Arnold Zwicky’s lovely post this morning about baguette and how it’s surprisingly not a diminutive of bague threw me into reminiscing about my time in Paris — 12 years of my life. Instead of continuing to hijack the comment space over there, this is something to pursue on this blog, even though we seem to be averaging a post every year and a half.
In particular, there’s the half-remembered anecdote about Jacques Chirac, the former French president, which I’ve now chased up acros the ‘nets.
Baguette (the bread), of course, is a part of life in France with a high level of cultural significance, but the word can refer to all sorts of things parting from the basic meaning “small stick”: chopsticks are baguettes, and so are drumsticks (the kind you use for operating drums with ); there’s conductor’s batons; and there are magic wands. And this is where the anecdote picks up: In 1995, Jacques Chirac was elected president in an election that tipped from the political left to the right. In his first public speech, he said that he didn’t have a magic wand to solve France’s economic problems (unemployment was very high and I remember research labs getting close to being broke). The phrase was seen as the new president’s central statement and widely reported including in the international press. Unfortunately, in some countries the meaning of the word baguette was so strongly linked to the bakery product — 250 g of delicious crust with a little bit of relatively heavy white dough inside — that reporters didn’t think when translating baguette magique (“magic wand”) into their own language. A Belgian paper reported on the election and speech as follows:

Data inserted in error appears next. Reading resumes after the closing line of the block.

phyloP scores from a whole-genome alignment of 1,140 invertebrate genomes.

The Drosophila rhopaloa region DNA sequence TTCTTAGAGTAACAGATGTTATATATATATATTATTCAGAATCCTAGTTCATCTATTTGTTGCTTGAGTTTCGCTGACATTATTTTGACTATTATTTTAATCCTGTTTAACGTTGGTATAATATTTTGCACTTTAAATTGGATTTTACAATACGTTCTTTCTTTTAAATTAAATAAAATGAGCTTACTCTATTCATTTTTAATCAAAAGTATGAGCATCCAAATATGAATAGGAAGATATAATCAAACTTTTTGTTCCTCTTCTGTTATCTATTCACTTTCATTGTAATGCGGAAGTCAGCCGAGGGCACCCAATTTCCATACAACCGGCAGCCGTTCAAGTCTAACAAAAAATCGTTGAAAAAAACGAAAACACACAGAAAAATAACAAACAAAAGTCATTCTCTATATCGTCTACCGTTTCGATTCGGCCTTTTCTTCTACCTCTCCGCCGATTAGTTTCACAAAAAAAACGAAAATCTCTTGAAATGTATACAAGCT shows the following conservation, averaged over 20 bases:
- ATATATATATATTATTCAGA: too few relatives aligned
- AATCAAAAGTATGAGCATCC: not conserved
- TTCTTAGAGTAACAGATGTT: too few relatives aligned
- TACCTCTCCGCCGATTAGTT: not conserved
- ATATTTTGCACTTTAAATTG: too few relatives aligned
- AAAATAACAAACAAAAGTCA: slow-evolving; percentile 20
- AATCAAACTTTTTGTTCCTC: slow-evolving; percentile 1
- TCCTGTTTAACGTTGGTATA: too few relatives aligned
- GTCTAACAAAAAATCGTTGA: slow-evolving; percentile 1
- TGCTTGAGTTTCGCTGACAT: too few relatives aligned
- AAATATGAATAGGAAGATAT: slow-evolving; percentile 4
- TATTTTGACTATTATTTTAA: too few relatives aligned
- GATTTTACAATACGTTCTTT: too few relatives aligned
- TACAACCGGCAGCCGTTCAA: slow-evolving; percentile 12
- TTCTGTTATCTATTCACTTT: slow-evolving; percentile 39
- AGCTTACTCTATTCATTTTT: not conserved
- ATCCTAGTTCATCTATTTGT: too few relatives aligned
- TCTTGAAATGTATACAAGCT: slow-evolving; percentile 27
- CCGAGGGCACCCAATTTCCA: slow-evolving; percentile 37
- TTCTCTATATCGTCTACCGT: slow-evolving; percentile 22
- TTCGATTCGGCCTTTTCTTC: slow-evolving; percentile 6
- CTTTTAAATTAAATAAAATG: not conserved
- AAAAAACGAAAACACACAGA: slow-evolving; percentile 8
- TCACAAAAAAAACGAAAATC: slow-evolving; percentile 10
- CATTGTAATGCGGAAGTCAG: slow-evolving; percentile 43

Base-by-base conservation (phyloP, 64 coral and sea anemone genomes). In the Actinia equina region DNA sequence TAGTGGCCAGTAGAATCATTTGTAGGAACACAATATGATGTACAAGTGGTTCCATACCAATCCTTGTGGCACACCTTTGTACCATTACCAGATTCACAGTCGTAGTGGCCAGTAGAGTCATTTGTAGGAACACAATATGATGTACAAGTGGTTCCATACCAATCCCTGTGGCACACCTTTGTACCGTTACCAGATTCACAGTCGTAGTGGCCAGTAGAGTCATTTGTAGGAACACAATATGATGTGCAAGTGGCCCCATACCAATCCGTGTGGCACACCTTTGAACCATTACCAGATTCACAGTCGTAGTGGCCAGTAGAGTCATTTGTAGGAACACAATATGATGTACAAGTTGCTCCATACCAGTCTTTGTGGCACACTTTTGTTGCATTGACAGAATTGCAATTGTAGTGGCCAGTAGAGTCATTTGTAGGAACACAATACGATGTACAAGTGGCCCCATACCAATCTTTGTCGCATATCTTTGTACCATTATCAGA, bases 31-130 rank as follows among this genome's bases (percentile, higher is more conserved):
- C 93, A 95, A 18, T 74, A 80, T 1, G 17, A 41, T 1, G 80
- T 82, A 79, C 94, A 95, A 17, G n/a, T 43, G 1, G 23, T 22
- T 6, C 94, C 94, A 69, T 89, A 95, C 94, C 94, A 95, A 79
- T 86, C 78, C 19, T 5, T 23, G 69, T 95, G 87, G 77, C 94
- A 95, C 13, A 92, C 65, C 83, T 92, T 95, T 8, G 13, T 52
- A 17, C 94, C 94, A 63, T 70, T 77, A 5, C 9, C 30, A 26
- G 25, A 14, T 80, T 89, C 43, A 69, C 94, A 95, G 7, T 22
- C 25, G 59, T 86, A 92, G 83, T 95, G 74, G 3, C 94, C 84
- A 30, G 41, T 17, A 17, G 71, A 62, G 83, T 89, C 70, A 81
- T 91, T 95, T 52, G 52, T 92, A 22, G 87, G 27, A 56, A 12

Those crazy French with their over-emphasis on food — ascribing magical qualities to something mundane as bread.
As far as I can tell from trying to find a correct account of this story online, the phrase magisch stokbrood has since become a little bit of a jocular cliché in Dutch and/or Flemish (I do not know if the spelling differs in the two languages), following the rise of the Harry Potter book series.
(As a final note, I chose between magic and magical in English on intuition. It’s clearly magic wand in the idiomatic expression, but I think magical stickbread sounds better than magic stickbread. Opinions?)
 As for the chicken parts, in France chicken legs aren’t usually separated into what in English are called “thighs” and “drumsticks”, and the entire thing — about a meat portion’s worth for a smallish chicken — is referred to as cuisse (“thigh”).
 I was very happy to find this image in a Belgian blog in Flemish, where I took the liberty to steal it.